But this period of monetary expansion could be over. Lending is contracting very fast indeed in the west. Bank balance sheets are under enormous strain everywhere and bank shares couldn't be doing much worse. So there is very little appetite in the financial system for shovelling money into the hands of binge shoppers, property lovers, big investors or, for that matter, even small businesses either here or in the US.
At the same time, consumers have turned from splurgers to scrimpers in a matter of months as their living costs have soared, their household wealth collapsed along with property and share prices and their employment prospects became more bleak.
Look at it like this and as someone said to me recently, the inflation we are currently seeing is the 'echo' of the credit bubble of the first part of the decade rather than something reflective of the state of the global economy right now. The end of it could see consumers too nervous to demand wage rises and possibly stopped from having to do so by a collapse in commodity prices anyway. Add in a nasty recession in the UK, in Europe where the industrial production data is looking too weak for comfort, and in the US and it is entirely possible that by the end of next year we'll all be praying for a touch of inflation.
Expect, says Christopher Wood, an economist at CLSA, the Hong Kong-based brokerage house, "the unwind of structured finance and the related dramatic deleveraging precipitated by the housing market" to "prove to be much more deflationary phenomena in 2008 and 2009 than the cost push inflation generated by commodities."
It is hard to know exactly when the current inflationary environment will tip into a deflationary one but if it happens (and this is still an if), the Bank of England, along with other central banks, will stop threatening rate rises and slash them fast instead, making the 7% five-year offer from Northern Rock look like one hell of a deal in retrospect.
Just imagine how clever you might feel if you were getting that on your cash when base rates were down to, say, 2% by the beginning of 2010?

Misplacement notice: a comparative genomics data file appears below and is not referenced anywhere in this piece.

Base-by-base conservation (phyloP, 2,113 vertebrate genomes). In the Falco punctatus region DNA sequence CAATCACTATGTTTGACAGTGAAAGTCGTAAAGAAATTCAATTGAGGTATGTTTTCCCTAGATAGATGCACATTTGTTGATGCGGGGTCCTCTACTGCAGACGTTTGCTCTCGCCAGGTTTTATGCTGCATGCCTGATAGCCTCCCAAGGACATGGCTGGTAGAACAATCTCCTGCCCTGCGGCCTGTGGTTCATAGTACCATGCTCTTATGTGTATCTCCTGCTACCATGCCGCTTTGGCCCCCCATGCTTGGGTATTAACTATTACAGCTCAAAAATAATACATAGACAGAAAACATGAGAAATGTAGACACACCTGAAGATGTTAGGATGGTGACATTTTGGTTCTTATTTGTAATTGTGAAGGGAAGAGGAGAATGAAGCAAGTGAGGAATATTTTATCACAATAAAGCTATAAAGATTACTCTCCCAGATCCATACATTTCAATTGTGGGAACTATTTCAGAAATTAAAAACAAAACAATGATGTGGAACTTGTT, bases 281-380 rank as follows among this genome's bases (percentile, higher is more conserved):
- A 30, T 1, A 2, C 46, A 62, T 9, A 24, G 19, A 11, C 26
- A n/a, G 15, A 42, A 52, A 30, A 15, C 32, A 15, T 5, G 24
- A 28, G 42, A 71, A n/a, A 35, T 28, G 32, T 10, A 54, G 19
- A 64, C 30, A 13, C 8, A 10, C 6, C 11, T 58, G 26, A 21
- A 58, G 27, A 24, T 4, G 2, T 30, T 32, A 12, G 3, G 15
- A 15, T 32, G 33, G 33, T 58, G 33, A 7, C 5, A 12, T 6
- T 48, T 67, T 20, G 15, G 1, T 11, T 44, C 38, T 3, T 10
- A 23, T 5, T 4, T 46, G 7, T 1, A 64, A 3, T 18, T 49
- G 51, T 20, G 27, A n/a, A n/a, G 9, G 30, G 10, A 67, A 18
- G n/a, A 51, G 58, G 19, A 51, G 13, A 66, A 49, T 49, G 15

And even if we don't end up with real deflation, where else are you going to put your money in this environment? Not the property market. Not the stock market and not with any real confidence in the short term the commodities markets. Perhaps we should all be queuing at Northern Rock again this time to put money in rather than to take it out.
This article was first published in the Financial Times
Merryn Somerset Webb started her career in Tokyo at public broadcaster NHK before becoming a Japanese equity broker at what was then Warburgs. She went on to work at SBC and UBS without moving from her desk in Kamiyacho (it was the age of mergers).
After five years in Japan she returned to work in the UK at Paribas. This soon became BNP Paribas. Again, no desk move was required. On leaving the City, Merryn helped The Week magazine with its City pages before becoming the launch editor of MoneyWeek in 2000 and taking on columns first in the Sunday Times and then in 2009 in the Financial Times
Twenty years on, MoneyWeek is the best-selling financial magazine in the UK. Merryn was its Editor in Chief until 2022. She is now a senior columnist at Bloomberg and host of the Merryn Talks Money podcast - but still writes for Moneyweek monthly.
Merryn is also is a non executive director of two investment trusts – BlackRock Throgmorton, and the Murray Income Investment Trust.